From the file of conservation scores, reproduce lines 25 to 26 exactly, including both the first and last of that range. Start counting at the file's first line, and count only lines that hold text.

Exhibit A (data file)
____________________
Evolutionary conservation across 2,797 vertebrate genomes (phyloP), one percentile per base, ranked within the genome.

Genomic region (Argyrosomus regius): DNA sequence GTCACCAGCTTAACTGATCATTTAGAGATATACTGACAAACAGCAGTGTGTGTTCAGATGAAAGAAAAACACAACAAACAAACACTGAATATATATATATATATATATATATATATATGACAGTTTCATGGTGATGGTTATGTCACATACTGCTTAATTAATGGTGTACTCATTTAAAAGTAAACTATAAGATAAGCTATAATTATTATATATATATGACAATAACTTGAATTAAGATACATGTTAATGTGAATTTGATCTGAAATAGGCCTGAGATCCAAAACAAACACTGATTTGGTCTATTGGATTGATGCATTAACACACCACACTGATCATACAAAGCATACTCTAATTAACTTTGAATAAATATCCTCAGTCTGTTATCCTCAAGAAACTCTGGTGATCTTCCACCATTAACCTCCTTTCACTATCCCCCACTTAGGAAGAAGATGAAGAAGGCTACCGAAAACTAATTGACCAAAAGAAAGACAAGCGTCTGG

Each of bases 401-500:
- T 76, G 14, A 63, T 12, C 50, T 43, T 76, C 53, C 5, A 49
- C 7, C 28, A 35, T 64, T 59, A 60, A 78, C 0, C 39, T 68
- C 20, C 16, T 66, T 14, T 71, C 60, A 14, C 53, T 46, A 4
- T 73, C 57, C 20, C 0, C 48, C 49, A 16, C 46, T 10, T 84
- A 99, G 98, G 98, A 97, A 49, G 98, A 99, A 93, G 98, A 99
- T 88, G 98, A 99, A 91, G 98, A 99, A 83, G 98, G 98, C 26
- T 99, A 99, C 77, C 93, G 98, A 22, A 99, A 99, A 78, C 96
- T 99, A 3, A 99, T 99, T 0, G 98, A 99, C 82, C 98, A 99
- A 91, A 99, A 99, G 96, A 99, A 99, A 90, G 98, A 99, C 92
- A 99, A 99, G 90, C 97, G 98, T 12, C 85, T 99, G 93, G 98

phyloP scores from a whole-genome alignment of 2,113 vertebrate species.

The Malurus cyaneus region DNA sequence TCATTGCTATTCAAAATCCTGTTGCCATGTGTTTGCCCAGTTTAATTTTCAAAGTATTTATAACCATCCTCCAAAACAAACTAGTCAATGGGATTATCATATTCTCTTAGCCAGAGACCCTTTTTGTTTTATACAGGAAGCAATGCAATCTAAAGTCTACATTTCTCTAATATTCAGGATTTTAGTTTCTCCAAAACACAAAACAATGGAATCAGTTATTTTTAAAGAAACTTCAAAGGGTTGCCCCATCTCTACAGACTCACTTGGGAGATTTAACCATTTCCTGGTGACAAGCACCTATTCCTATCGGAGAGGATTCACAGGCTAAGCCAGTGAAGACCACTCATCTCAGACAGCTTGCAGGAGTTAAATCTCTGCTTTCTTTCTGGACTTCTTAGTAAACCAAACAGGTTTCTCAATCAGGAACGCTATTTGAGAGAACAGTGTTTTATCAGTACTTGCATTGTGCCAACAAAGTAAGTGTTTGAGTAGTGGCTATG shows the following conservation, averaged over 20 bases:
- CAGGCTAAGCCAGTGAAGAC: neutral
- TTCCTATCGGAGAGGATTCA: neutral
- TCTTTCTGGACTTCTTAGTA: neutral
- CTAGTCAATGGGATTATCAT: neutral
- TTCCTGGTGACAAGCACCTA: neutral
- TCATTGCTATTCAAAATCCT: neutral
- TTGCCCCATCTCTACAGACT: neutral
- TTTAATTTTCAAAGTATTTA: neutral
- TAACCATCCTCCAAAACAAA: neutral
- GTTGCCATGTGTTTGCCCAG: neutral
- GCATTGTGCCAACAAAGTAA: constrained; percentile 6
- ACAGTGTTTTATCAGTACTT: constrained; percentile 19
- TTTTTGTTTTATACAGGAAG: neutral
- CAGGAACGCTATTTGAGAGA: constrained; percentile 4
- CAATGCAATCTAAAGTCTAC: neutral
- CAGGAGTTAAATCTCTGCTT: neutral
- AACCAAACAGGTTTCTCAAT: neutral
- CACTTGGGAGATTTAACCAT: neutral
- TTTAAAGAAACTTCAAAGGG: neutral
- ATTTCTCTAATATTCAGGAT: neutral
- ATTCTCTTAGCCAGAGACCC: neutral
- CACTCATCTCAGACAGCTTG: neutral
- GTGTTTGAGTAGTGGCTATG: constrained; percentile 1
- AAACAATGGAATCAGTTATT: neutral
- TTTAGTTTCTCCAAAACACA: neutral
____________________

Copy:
- GTTGCCATGTGTTTGCCCAG: neutral
- GCATTGTGCCAACAAAGTAA: constrained; percentile 6